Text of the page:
Results 1 - 1 of 1
"... We provide a rationale for the use of pyramidal ownership (the control of a firm through a chain of ownership relations) that departs from the traditional argument of separating ownership and control. With a pyramidal structure a family uses a firm it already controls to set up a new firm. This allo ..."
Abstract - Cited by 20 (2 self) - Add to MetaCart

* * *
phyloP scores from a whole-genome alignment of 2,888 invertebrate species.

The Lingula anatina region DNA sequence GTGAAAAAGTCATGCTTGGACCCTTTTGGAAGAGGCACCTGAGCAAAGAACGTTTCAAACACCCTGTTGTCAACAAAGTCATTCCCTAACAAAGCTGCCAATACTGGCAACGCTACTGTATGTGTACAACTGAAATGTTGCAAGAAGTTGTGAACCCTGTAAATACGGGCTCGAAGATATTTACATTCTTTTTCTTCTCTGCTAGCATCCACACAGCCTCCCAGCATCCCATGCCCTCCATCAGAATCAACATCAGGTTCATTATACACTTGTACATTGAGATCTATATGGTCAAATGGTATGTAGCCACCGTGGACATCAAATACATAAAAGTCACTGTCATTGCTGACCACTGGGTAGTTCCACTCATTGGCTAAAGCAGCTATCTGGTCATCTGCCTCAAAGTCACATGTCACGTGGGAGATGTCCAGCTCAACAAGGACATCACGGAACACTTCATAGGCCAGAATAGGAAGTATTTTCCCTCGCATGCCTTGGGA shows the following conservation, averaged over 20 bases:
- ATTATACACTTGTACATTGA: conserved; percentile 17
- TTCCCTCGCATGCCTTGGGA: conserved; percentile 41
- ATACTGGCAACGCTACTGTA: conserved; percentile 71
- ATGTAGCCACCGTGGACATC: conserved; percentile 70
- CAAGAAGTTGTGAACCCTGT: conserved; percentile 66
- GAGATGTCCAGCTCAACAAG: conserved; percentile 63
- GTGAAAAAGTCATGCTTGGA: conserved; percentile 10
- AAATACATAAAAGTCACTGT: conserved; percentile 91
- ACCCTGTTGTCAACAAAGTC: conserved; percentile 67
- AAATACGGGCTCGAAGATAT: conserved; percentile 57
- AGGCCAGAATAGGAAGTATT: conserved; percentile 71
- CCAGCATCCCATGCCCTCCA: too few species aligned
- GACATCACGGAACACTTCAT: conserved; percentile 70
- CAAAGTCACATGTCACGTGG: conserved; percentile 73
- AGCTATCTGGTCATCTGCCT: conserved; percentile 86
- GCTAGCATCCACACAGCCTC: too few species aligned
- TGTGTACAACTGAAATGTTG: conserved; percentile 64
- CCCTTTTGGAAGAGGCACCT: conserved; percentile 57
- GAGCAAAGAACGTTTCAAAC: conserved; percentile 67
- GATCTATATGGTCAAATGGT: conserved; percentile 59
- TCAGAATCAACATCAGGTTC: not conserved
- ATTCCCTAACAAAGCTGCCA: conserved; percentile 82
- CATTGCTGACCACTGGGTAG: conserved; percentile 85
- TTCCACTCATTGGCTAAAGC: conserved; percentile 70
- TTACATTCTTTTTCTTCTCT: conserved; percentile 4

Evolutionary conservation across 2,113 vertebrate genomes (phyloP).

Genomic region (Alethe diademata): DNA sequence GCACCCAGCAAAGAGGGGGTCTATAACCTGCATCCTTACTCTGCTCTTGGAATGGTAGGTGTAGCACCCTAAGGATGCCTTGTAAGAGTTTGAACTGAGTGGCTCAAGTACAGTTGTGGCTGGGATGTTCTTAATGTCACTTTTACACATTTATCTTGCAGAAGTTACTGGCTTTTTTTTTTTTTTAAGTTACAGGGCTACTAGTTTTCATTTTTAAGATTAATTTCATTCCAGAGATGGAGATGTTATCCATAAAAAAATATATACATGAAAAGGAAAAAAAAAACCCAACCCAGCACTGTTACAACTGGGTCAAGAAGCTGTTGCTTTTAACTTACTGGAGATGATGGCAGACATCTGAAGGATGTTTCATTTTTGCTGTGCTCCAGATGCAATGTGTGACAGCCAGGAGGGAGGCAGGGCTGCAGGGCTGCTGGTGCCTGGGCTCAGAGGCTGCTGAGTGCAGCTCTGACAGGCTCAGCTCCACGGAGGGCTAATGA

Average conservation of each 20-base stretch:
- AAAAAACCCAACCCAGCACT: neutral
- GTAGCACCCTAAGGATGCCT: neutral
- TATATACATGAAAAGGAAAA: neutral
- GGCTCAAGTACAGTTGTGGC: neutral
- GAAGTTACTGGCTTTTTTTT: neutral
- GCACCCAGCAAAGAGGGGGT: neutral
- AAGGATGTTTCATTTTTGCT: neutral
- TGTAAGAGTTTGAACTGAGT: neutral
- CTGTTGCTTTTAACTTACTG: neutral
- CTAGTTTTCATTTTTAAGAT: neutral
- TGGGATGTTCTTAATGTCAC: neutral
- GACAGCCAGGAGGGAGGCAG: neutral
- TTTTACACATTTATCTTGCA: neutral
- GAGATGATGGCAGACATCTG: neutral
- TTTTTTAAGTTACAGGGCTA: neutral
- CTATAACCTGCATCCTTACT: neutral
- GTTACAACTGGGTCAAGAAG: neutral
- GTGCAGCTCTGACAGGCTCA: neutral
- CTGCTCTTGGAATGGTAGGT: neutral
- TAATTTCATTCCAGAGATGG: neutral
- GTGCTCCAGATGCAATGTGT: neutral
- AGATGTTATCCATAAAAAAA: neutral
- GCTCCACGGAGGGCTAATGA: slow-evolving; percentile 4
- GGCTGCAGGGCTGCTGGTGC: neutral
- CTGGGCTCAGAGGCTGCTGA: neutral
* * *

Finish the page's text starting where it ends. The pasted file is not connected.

We provide a rationale for the use of pyramidal ownership (the control of a firm through a chain of ownership relations) that departs from the traditional argument of separating ownership and control. With a pyramidal structure a family uses a firm it already controls to set up a new firm. This allows the family to access the entire stock of retained earnings of the firm it controls and to share the security benefits of the new firm with the other existing shareholders of the original firm. Therefore, pyramids are more attractive when internal funds are important (e.g., due to the poorly functioning capital markets) and when the security benefits of the new firm are low; conditions that we show hold in an environment with poor investor protection. We also analyze the creation of family business groups (a collection of multiple firms under the control of a single family). Business group flourish when external markets are poorly developed because, in such cases, internal resources from the existing firms provide the family with a financing advantage vis-a-vis other competing entrepreneurs. Thus, the model predicts that in countries with poor investor protection family business groups should be common and they should be organized as pyramids. Because our model departs from the traditional argument for pyramids as a device to separate ownership and control, it can differentiate between pyramids and dual class shares even in situations in which the same deviation from one share-one vote can be achieved with either method. Unlike the traditional argument, our model is consistent with recent empirical evidence that some pyramidal firms are associated with small deviations between ownership and control. We also argue that pyramids can be an efficient organizational structure for the family if the availability of internal funds is sufficiently important, even though pyramids are associated with high levels of cash flow diversion. Other predictions of the model are consistent with systematic and anecdotal evidence on pyramidal business groups.